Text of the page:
Unless you have been hiding under a rock for nearly three years, you will know that on Thursday 23rd June 2016, the UK voted to leave the European Union (EU). To follow the process of leaving, Article 50 of the Lisbon Treaty was triggered back in March 2017, giving both the UK and EU, two years to agree on the term of our ‘divorce’.
On Friday 29th March at 11pm (UK time), the UK will leave the EU with or without a deal, so we interviewed service manager, Ashley Benfield, to find out what P & I are doing in the build up to the UK’s departure.
What do you think could be the biggest impact of Brexit on the critical power industry?
For anyone in our industry, we would be looking at a potential impact on lead times for critical spares from the EU. Purchasing new equipment could also see extended lead times and potential price increases, as the majority of suppliers are based in Europe. We have already seen prices rise in the build up to Brexit so it is highly likely, these prices will continue to rise after Brexit.
Do you have a business continuity plan in place, in the event of a hard Brexit?
Yes, we have been actively increasing our stock holdings of common parts, to reduce the impact of lead times for our customers. We have been assisting our customers with their business continuity plans for Brexit, by advising them to carry out testing. This will allow P & I to solve any equipment issues before we leave the EU.
Do P & I purchase goods from Europe?
Nearly all of the spare parts we purchase are obtained from the UK, however, having audited our supply chain, we found that all major distribution hubs are in Europe. As discussed in the first question, capital equipment like new generators are supplied from within the EU so we could see a potential impact on lead times and prices moving forward.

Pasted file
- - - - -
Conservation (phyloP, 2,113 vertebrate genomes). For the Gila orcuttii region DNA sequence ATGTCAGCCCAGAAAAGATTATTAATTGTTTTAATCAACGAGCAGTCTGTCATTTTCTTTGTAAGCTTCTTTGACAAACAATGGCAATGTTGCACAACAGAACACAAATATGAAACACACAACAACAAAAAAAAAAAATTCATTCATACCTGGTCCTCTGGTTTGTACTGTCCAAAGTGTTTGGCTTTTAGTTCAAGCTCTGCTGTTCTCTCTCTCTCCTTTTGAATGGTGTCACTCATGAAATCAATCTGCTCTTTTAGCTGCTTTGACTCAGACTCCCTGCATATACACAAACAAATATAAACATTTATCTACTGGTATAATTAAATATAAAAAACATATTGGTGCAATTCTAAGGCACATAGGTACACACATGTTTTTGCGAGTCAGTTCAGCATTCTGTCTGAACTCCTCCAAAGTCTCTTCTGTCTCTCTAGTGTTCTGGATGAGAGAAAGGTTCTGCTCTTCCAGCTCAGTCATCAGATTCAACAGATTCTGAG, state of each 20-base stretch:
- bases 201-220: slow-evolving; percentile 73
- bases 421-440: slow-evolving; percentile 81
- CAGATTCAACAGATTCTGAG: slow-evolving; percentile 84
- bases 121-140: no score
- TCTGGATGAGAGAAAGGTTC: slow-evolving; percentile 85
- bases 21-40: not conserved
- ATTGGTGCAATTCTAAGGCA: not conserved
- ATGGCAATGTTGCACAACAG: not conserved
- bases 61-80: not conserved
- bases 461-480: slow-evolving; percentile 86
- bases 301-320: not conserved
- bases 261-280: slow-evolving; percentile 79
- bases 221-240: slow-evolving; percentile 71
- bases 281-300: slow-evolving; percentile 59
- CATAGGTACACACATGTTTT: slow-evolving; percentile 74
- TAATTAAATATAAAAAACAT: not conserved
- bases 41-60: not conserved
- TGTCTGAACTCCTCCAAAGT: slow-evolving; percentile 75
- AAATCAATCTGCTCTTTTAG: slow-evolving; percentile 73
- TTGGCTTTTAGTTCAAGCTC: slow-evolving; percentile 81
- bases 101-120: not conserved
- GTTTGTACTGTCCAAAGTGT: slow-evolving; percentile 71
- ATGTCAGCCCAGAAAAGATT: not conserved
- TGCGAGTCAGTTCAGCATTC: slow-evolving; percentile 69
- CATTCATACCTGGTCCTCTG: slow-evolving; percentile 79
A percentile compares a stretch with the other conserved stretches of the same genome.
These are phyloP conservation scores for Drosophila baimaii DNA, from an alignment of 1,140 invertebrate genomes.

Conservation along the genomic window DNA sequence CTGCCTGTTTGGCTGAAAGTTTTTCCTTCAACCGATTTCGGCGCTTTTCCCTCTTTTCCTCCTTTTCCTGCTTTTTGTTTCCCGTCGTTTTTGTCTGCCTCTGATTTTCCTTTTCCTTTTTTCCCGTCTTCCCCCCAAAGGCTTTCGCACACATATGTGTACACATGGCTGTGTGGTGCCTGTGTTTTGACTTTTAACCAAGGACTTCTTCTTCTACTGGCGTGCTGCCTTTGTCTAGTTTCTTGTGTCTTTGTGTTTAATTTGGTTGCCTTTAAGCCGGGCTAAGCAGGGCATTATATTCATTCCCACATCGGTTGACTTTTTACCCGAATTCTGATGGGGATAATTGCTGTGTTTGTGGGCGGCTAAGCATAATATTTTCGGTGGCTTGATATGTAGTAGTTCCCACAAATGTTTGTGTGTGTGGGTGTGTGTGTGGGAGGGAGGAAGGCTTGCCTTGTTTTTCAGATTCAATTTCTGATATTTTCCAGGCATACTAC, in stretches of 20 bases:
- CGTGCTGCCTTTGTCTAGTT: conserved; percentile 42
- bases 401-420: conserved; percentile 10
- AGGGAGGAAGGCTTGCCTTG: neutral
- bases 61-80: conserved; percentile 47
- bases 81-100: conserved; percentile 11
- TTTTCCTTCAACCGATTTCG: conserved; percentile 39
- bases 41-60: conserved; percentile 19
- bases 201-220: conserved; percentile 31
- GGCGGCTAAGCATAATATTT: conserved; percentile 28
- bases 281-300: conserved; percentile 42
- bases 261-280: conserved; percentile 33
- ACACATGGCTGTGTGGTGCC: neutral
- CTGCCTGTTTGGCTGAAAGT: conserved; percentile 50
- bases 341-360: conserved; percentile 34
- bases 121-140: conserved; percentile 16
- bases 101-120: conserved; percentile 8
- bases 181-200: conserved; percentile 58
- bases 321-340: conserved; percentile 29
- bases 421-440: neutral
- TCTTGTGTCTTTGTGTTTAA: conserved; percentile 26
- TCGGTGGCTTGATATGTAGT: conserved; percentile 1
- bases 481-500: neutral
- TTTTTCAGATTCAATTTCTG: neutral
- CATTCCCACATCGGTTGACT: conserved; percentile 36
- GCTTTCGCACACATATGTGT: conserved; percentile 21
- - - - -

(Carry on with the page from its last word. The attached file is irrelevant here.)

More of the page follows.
What plans do P & I have to alleviate the impact of Brexit?
Due to the potential disruption that the European hubs could cause, as mentioned in a previous question, we have been stockpiling common parts in our warehouse from multiple suppliers we have relationships with. We do not believe that we can do much more to ease the potential problem.
In the event of a ‘No Deal’ Brexit, will P & I still be able to fulfil their contractual duties to their customers?
Yes, a ‘No Deal’ Brexit would not impact our engineers from carrying out normal service work. There could potentially be delays for those customers purchasing hardware, however, this shouldn’t be an issue for P & I as all of our major suppliers have warehouses in the UK.
What advice would you give your customers in the build up to Brexit?
I would advise our customers to do the following:
- Test your equipment,so any issues can be resolved prior to us leaving the EU. We would strongly recommend this was a black start test, which simulates a real-life mains fail.
- Fill your diesel tanks to their maximum to prepare for potential issues with price fluctuations and availability. It will also allow formaximum run time in the event of a power failure.
- Consider rental generators for high level critical sites, for example, sites that pose a risk to life or environmental issues, in the event of a power outage. This would be a preventative measure, should the worst happen with Brexit.
If you would like to discuss your critical power plans in the build up to Brexit, please call our team on 023 9278 3450 or email us on firstname.lastname@example.org.